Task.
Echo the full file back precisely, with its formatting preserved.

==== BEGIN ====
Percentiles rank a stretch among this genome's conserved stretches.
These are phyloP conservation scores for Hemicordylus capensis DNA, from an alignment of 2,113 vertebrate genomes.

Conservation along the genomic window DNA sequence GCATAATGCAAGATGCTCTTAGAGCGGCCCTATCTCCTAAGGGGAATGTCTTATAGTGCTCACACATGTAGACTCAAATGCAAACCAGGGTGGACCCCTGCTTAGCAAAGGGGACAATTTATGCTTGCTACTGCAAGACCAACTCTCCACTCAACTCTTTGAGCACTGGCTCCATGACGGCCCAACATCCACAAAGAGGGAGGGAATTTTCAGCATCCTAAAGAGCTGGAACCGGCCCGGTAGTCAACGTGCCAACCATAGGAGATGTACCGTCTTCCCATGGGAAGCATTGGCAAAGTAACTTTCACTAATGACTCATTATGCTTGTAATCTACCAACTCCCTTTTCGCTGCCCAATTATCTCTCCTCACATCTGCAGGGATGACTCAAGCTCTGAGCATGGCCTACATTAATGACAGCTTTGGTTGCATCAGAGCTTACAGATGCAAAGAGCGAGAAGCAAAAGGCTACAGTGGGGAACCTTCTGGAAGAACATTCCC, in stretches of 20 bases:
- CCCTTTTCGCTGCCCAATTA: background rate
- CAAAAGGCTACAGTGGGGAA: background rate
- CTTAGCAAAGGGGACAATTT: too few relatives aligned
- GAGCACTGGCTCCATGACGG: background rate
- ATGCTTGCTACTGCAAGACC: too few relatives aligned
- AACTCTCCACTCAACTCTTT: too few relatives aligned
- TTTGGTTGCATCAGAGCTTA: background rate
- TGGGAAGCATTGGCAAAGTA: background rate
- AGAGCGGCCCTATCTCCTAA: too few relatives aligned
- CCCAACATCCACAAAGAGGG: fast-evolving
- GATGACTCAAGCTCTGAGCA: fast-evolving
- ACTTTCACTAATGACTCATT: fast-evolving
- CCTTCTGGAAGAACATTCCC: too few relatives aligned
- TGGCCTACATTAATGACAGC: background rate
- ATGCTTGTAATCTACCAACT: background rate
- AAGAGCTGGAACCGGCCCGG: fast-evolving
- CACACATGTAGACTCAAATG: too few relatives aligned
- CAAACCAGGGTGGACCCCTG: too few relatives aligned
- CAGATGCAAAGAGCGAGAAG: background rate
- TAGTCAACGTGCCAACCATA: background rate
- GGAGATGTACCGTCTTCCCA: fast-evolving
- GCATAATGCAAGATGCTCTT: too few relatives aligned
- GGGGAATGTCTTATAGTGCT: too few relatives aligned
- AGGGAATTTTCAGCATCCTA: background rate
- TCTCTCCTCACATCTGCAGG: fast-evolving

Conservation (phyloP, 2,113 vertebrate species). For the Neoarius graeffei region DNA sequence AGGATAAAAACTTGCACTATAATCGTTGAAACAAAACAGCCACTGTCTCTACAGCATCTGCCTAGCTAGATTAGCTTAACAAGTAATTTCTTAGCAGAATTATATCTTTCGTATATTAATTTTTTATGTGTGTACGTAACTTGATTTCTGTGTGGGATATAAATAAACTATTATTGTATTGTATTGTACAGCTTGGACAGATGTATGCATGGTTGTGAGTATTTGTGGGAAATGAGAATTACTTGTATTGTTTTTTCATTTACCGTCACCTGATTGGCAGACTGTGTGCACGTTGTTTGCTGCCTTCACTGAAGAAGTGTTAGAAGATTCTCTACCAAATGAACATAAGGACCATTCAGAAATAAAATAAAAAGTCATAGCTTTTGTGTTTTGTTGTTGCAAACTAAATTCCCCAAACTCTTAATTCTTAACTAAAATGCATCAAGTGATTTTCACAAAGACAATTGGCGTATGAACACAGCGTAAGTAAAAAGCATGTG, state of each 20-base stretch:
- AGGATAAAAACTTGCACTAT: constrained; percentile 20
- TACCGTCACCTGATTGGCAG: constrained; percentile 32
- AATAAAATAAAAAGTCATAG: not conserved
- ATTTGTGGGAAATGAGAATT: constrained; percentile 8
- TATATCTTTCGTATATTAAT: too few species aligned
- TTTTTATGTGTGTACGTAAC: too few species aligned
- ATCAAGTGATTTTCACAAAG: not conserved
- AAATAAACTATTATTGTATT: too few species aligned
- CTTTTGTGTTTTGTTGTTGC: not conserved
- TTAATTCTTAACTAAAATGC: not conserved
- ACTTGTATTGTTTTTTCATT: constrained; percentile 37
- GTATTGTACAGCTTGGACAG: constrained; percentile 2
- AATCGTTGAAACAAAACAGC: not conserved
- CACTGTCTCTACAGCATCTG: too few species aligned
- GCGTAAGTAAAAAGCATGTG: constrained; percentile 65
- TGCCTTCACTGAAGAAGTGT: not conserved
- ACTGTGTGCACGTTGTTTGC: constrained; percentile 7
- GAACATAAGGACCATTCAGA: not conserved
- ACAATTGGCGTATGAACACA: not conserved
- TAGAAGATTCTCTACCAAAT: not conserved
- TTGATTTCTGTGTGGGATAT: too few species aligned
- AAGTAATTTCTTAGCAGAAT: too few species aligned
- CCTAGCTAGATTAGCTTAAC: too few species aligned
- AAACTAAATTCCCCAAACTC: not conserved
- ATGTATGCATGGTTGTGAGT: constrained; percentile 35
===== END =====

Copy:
Percentiles rank a stretch among this genome's conserved stretches.
These are phyloP conservation scores for Hemicordylus capensis DNA, from an alignment of 2,113 vertebrate genomes.

Conservation along the genomic window DNA sequence GCATAATGCAAGATGCTCTTAGAGCGGCCCTATCTCCTAAGGGGAATGTCTTATAGTGCTCACACATGTAGACTCAAATGCAAACCAGGGTGGACCCCTGCTTAGCAAAGGGGACAATTTATGCTTGCTACTGCAAGACCAACTCTCCACTCAACTCTTTGAGCACTGGCTCCATGACGGCCCAACATCCACAAAGAGGGAGGGAATTTTCAGCATCCTAAAGAGCTGGAACCGGCCCGGTAGTCAACGTGCCAACCATAGGAGATGTACCGTCTTCCCATGGGAAGCATTGGCAAAGTAACTTTCACTAATGACTCATTATGCTTGTAATCTACCAACTCCCTTTTCGCTGCCCAATTATCTCTCCTCACATCTGCAGGGATGACTCAAGCTCTGAGCATGGCCTACATTAATGACAGCTTTGGTTGCATCAGAGCTTACAGATGCAAAGAGCGAGAAGCAAAAGGCTACAGTGGGGAACCTTCTGGAAGAACATTCCC, in stretches of 20 bases:
- CCCTTTTCGCTGCCCAATTA: background rate
- CAAAAGGCTACAGTGGGGAA: background rate
- CTTAGCAAAGGGGACAATTT: too few relatives aligned
- GAGCACTGGCTCCATGACGG: background rate
- ATGCTTGCTACTGCAAGACC: too few relatives aligned
- AACTCTCCACTCAACTCTTT: too few relatives aligned
- TTTGGTTGCATCAGAGCTTA: background rate
- TGGGAAGCATTGGCAAAGTA: background rate
- AGAGCGGCCCTATCTCCTAA: too few relatives aligned
- CCCAACATCCACAAAGAGGG: fast-evolving
- GATGACTCAAGCTCTGAGCA: fast-evolving
- ACTTTCACTAATGACTCATT: fast-evolving
- CCTTCTGGAAGAACATTCCC: too few relatives aligned
- TGGCCTACATTAATGACAGC: background rate
- ATGCTTGTAATCTACCAACT: background rate
- AAGAGCTGGAACCGGCCCGG: fast-evolving
- CACACATGTAGACTCAAATG: too few relatives aligned
- CAAACCAGGGTGGACCCCTG: too few relatives aligned
- CAGATGCAAAGAGCGAGAAG: background rate
- TAGTCAACGTGCCAACCATA: background rate
- GGAGATGTACCGTCTTCCCA: fast-evolving
- GCATAATGCAAGATGCTCTT: too few relatives aligned
- GGGGAATGTCTTATAGTGCT: too few relatives aligned
- AGGGAATTTTCAGCATCCTA: background rate
- TCTCTCCTCACATCTGCAGG: fast-evolving

Conservation (phyloP, 2,113 vertebrate species). For the Neoarius graeffei region DNA sequence AGGATAAAAACTTGCACTATAATCGTTGAAACAAAACAGCCACTGTCTCTACAGCATCTGCCTAGCTAGATTAGCTTAACAAGTAATTTCTTAGCAGAATTATATCTTTCGTATATTAATTTTTTATGTGTGTACGTAACTTGATTTCTGTGTGGGATATAAATAAACTATTATTGTATTGTATTGTACAGCTTGGACAGATGTATGCATGGTTGTGAGTATTTGTGGGAAATGAGAATTACTTGTATTGTTTTTTCATTTACCGTCACCTGATTGGCAGACTGTGTGCACGTTGTTTGCTGCCTTCACTGAAGAAGTGTTAGAAGATTCTCTACCAAATGAACATAAGGACCATTCAGAAATAAAATAAAAAGTCATAGCTTTTGTGTTTTGTTGTTGCAAACTAAATTCCCCAAACTCTTAATTCTTAACTAAAATGCATCAAGTGATTTTCACAAAGACAATTGGCGTATGAACACAGCGTAAGTAAAAAGCATGTG, state of each 20-base stretch:
- AGGATAAAAACTTGCACTAT: constrained; percentile 20
- TACCGTCACCTGATTGGCAG: constrained; percentile 32
- AATAAAATAAAAAGTCATAG: not conserved
- ATTTGTGGGAAATGAGAATT: constrained; percentile 8
- TATATCTTTCGTATATTAAT: too few species aligned
- TTTTTATGTGTGTACGTAAC: too few species aligned
- ATCAAGTGATTTTCACAAAG: not conserved
- AAATAAACTATTATTGTATT: too few species aligned
- CTTTTGTGTTTTGTTGTTGC: not conserved
- TTAATTCTTAACTAAAATGC: not conserved
- ACTTGTATTGTTTTTTCATT: constrained; percentile 37
- GTATTGTACAGCTTGGACAG: constrained; percentile 2
- AATCGTTGAAACAAAACAGC: not conserved
- CACTGTCTCTACAGCATCTG: too few species aligned
- GCGTAAGTAAAAAGCATGTG: constrained; percentile 65
- TGCCTTCACTGAAGAAGTGT: not conserved
- ACTGTGTGCACGTTGTTTGC: constrained; percentile 7
- GAACATAAGGACCATTCAGA: not conserved
- ACAATTGGCGTATGAACACA: not conserved
- TAGAAGATTCTCTACCAAAT: not conserved
- TTGATTTCTGTGTGGGATAT: too few species aligned
- AAGTAATTTCTTAGCAGAAT: too few species aligned
- CCTAGCTAGATTAGCTTAAC: too few species aligned
- AAACTAAATTCCCCAAACTC: not conserved
- ATGTATGCATGGTTGTGAGT: constrained; percentile 35